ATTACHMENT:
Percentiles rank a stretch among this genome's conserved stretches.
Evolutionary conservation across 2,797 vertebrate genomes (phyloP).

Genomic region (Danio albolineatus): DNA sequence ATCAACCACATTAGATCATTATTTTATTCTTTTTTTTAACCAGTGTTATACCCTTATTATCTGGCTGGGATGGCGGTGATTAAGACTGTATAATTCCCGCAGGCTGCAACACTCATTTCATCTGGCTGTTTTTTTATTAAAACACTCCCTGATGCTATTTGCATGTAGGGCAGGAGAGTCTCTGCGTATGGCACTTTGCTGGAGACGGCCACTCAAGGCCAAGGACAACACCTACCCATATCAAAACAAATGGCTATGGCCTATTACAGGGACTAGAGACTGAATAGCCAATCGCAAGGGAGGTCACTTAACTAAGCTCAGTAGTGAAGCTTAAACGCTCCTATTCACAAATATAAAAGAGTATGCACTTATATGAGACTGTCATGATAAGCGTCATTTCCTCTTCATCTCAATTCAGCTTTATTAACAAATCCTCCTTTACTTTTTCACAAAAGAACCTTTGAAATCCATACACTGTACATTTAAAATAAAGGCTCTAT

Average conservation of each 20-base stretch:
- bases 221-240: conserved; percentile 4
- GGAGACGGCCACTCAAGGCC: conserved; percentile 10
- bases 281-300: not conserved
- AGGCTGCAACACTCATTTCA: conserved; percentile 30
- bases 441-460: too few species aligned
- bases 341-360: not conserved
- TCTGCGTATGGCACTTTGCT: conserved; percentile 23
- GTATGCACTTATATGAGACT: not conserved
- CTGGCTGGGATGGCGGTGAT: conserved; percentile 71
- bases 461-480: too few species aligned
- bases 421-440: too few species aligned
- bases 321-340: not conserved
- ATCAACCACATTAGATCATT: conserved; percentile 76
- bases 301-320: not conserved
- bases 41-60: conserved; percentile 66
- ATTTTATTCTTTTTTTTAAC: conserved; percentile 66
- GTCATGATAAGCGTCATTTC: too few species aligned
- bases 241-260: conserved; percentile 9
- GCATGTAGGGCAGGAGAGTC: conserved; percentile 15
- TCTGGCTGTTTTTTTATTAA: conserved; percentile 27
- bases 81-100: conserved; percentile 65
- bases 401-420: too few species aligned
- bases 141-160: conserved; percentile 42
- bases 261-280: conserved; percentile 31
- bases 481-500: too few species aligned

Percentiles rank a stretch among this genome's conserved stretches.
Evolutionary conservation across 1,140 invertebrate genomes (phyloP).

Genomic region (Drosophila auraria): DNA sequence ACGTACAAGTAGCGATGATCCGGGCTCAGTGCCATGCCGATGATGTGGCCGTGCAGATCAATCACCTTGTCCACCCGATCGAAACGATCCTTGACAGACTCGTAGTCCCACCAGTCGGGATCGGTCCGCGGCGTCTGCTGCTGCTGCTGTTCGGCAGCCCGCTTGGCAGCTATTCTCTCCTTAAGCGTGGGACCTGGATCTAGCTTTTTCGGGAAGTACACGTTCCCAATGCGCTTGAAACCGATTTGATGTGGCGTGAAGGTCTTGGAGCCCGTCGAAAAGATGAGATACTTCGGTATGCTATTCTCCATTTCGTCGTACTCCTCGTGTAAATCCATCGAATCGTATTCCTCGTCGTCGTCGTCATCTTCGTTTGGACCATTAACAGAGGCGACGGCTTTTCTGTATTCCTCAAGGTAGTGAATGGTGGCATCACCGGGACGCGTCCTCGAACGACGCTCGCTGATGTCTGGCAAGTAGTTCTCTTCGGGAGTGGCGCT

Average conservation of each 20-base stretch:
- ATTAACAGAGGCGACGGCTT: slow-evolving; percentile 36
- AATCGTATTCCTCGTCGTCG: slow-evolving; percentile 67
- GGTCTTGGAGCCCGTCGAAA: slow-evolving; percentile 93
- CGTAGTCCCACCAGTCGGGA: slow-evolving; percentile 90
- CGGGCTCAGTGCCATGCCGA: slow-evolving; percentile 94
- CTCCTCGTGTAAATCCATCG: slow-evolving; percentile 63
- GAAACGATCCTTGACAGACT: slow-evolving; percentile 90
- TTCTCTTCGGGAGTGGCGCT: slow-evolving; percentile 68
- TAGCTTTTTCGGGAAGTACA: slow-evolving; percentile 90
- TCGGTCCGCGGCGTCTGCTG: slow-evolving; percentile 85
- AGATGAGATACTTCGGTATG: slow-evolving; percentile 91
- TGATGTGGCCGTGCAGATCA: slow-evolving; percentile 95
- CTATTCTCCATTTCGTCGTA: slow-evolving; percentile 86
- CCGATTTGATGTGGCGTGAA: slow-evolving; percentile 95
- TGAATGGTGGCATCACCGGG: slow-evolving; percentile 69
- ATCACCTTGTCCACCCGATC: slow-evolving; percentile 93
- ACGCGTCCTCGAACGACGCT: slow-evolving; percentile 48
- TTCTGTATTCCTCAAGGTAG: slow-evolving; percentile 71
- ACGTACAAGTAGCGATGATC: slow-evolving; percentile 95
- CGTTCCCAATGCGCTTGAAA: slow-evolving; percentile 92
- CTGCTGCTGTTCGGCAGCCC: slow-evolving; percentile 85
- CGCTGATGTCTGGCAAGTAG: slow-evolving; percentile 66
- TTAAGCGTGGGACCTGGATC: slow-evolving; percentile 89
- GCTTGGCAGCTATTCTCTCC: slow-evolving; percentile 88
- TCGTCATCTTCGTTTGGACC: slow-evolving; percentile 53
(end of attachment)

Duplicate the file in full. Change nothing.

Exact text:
Percentiles rank a stretch among this genome's conserved stretches.
Evolutionary conservation across 2,797 vertebrate genomes (phyloP).

Genomic region (Danio albolineatus): DNA sequence ATCAACCACATTAGATCATTATTTTATTCTTTTTTTTAACCAGTGTTATACCCTTATTATCTGGCTGGGATGGCGGTGATTAAGACTGTATAATTCCCGCAGGCTGCAACACTCATTTCATCTGGCTGTTTTTTTATTAAAACACTCCCTGATGCTATTTGCATGTAGGGCAGGAGAGTCTCTGCGTATGGCACTTTGCTGGAGACGGCCACTCAAGGCCAAGGACAACACCTACCCATATCAAAACAAATGGCTATGGCCTATTACAGGGACTAGAGACTGAATAGCCAATCGCAAGGGAGGTCACTTAACTAAGCTCAGTAGTGAAGCTTAAACGCTCCTATTCACAAATATAAAAGAGTATGCACTTATATGAGACTGTCATGATAAGCGTCATTTCCTCTTCATCTCAATTCAGCTTTATTAACAAATCCTCCTTTACTTTTTCACAAAAGAACCTTTGAAATCCATACACTGTACATTTAAAATAAAGGCTCTAT

Average conservation of each 20-base stretch:
- bases 221-240: conserved; percentile 4
- GGAGACGGCCACTCAAGGCC: conserved; percentile 10
- bases 281-300: not conserved
- AGGCTGCAACACTCATTTCA: conserved; percentile 30
- bases 441-460: too few species aligned
- bases 341-360: not conserved
- TCTGCGTATGGCACTTTGCT: conserved; percentile 23
- GTATGCACTTATATGAGACT: not conserved
- CTGGCTGGGATGGCGGTGAT: conserved; percentile 71
- bases 461-480: too few species aligned
- bases 421-440: too few species aligned
- bases 321-340: not conserved
- ATCAACCACATTAGATCATT: conserved; percentile 76
- bases 301-320: not conserved
- bases 41-60: conserved; percentile 66
- ATTTTATTCTTTTTTTTAAC: conserved; percentile 66
- GTCATGATAAGCGTCATTTC: too few species aligned
- bases 241-260: conserved; percentile 9
- GCATGTAGGGCAGGAGAGTC: conserved; percentile 15
- TCTGGCTGTTTTTTTATTAA: conserved; percentile 27
- bases 81-100: conserved; percentile 65
- bases 401-420: too few species aligned
- bases 141-160: conserved; percentile 42
- bases 261-280: conserved; percentile 31
- bases 481-500: too few species aligned

Percentiles rank a stretch among this genome's conserved stretches.
Evolutionary conservation across 1,140 invertebrate genomes (phyloP).

Genomic region (Drosophila auraria): DNA sequence ACGTACAAGTAGCGATGATCCGGGCTCAGTGCCATGCCGATGATGTGGCCGTGCAGATCAATCACCTTGTCCACCCGATCGAAACGATCCTTGACAGACTCGTAGTCCCACCAGTCGGGATCGGTCCGCGGCGTCTGCTGCTGCTGCTGTTCGGCAGCCCGCTTGGCAGCTATTCTCTCCTTAAGCGTGGGACCTGGATCTAGCTTTTTCGGGAAGTACACGTTCCCAATGCGCTTGAAACCGATTTGATGTGGCGTGAAGGTCTTGGAGCCCGTCGAAAAGATGAGATACTTCGGTATGCTATTCTCCATTTCGTCGTACTCCTCGTGTAAATCCATCGAATCGTATTCCTCGTCGTCGTCGTCATCTTCGTTTGGACCATTAACAGAGGCGACGGCTTTTCTGTATTCCTCAAGGTAGTGAATGGTGGCATCACCGGGACGCGTCCTCGAACGACGCTCGCTGATGTCTGGCAAGTAGTTCTCTTCGGGAGTGGCGCT

Average conservation of each 20-base stretch:
- ATTAACAGAGGCGACGGCTT: slow-evolving; percentile 36
- AATCGTATTCCTCGTCGTCG: slow-evolving; percentile 67
- GGTCTTGGAGCCCGTCGAAA: slow-evolving; percentile 93
- CGTAGTCCCACCAGTCGGGA: slow-evolving; percentile 90
- CGGGCTCAGTGCCATGCCGA: slow-evolving; percentile 94
- CTCCTCGTGTAAATCCATCG: slow-evolving; percentile 63
- GAAACGATCCTTGACAGACT: slow-evolving; percentile 90
- TTCTCTTCGGGAGTGGCGCT: slow-evolving; percentile 68
- TAGCTTTTTCGGGAAGTACA: slow-evolving; percentile 90
- TCGGTCCGCGGCGTCTGCTG: slow-evolving; percentile 85
- AGATGAGATACTTCGGTATG: slow-evolving; percentile 91
- TGATGTGGCCGTGCAGATCA: slow-evolving; percentile 95
- CTATTCTCCATTTCGTCGTA: slow-evolving; percentile 86
- CCGATTTGATGTGGCGTGAA: slow-evolving; percentile 95
- TGAATGGTGGCATCACCGGG: slow-evolving; percentile 69
- ATCACCTTGTCCACCCGATC: slow-evolving; percentile 93
- ACGCGTCCTCGAACGACGCT: slow-evolving; percentile 48
- TTCTGTATTCCTCAAGGTAG: slow-evolving; percentile 71
- ACGTACAAGTAGCGATGATC: slow-evolving; percentile 95
- CGTTCCCAATGCGCTTGAAA: slow-evolving; percentile 92
- CTGCTGCTGTTCGGCAGCCC: slow-evolving; percentile 85
- CGCTGATGTCTGGCAAGTAG: slow-evolving; percentile 66
- TTAAGCGTGGGACCTGGATC: slow-evolving; percentile 89
- GCTTGGCAGCTATTCTCTCC: slow-evolving; percentile 88
- TCGTCATCTTCGTTTGGACC: slow-evolving; percentile 53